Andrew Little is talking up his connections outside the Labour caucus, amid signals he may stand for the Labour leadership.
The former Labour Party president who has twice failed to win the seat of New Plymouth, was confirmed as an MP on Saturday only after a dramatic swing in special votes away from the Government.
But Little, a former head of the EPMU, said that in the hours since the election result was finalised he had been “prevailed upon by a large number of people” to consider nominating for the party leadership.
While saying that Labour should ideally reflect on its poor election result before a leadership contest, Little talked up his broad connections.
“I know the party because I’ve been party president, in terms of my union work I . . . continue to have a lot of contact with the corporate sector, with working people, a whole range of people. It’s those networks we need to get out to,” Little told TVNZ’s Q+A.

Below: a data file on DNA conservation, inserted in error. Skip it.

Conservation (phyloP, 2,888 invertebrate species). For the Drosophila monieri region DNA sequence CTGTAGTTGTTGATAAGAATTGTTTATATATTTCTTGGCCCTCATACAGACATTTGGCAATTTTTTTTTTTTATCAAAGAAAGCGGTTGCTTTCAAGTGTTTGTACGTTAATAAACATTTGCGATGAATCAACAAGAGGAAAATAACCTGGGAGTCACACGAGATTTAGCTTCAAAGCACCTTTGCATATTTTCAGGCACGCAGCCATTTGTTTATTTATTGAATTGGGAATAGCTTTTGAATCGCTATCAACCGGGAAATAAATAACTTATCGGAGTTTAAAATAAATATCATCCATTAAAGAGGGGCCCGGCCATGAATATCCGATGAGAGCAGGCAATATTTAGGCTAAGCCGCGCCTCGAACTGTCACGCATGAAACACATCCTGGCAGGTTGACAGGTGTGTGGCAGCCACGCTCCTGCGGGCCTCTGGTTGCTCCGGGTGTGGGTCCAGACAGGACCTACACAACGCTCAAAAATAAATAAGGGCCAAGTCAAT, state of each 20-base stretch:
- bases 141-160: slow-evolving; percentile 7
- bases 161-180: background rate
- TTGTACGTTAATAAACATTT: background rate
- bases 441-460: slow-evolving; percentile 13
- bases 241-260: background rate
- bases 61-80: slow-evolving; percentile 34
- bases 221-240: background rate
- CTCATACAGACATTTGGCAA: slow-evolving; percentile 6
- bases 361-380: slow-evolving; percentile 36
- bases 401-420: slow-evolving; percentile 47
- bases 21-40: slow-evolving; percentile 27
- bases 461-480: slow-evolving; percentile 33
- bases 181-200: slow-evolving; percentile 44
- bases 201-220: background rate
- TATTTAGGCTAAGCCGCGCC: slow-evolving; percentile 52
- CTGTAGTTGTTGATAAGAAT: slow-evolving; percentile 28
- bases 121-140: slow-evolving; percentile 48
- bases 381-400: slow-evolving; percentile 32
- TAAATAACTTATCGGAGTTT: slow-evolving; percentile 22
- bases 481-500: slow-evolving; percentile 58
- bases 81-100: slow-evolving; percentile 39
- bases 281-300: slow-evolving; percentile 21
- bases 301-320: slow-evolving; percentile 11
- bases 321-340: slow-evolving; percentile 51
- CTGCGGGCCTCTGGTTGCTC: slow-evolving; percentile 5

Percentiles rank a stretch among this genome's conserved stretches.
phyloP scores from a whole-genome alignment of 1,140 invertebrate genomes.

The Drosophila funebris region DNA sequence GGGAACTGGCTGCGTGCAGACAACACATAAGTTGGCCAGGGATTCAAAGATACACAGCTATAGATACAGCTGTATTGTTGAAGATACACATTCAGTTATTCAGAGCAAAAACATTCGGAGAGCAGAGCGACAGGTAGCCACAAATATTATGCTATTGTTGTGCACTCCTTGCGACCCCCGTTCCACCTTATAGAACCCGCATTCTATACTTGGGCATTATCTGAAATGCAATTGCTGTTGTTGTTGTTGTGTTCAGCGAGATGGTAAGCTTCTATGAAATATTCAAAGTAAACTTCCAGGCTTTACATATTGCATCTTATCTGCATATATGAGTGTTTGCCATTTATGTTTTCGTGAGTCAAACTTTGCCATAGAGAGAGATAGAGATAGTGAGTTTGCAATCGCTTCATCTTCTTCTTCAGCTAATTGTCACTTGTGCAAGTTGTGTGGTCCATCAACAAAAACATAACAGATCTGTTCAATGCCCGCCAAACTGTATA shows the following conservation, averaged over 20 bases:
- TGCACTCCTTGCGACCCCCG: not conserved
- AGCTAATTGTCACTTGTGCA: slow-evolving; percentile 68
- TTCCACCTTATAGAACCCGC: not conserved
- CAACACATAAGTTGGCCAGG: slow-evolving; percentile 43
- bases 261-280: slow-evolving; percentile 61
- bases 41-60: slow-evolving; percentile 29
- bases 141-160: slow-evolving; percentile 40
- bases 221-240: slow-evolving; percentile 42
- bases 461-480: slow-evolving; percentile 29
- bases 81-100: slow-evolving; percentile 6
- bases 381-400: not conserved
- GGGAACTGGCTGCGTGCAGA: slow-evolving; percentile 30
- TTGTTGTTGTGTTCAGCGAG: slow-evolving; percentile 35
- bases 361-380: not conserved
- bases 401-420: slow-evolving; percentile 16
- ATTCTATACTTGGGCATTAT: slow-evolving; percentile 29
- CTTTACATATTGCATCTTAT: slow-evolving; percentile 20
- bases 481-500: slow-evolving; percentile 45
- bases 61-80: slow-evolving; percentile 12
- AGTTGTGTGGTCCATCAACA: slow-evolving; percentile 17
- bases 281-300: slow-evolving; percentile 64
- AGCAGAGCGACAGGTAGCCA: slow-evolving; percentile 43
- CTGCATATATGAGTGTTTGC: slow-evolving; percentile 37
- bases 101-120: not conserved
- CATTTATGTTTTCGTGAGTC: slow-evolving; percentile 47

Andrew is a credible and strong contender for the leadership. He is right that a lot of members and activists are saying they want more than two candidates, as the contest risks turning into a referendum on who is to blame – the leader or the caucus.
The Cunliffe and Robertson factions have little time for each other. If Little can gain enough support to not be the lowest polling candidate, he could then pick up second preferences from the candidate eliminated and have a decent chance of winning.
Having a former union boss as the Labour leader, would of course entrench the perception that Labour is beholden to sectional interests, rather than the national interest. This is part of why they got 25%.
But on the positive side, he is in a better position than Cunliffe or Robertson to unify the party.Tags: Andrew Little, Labour Leadership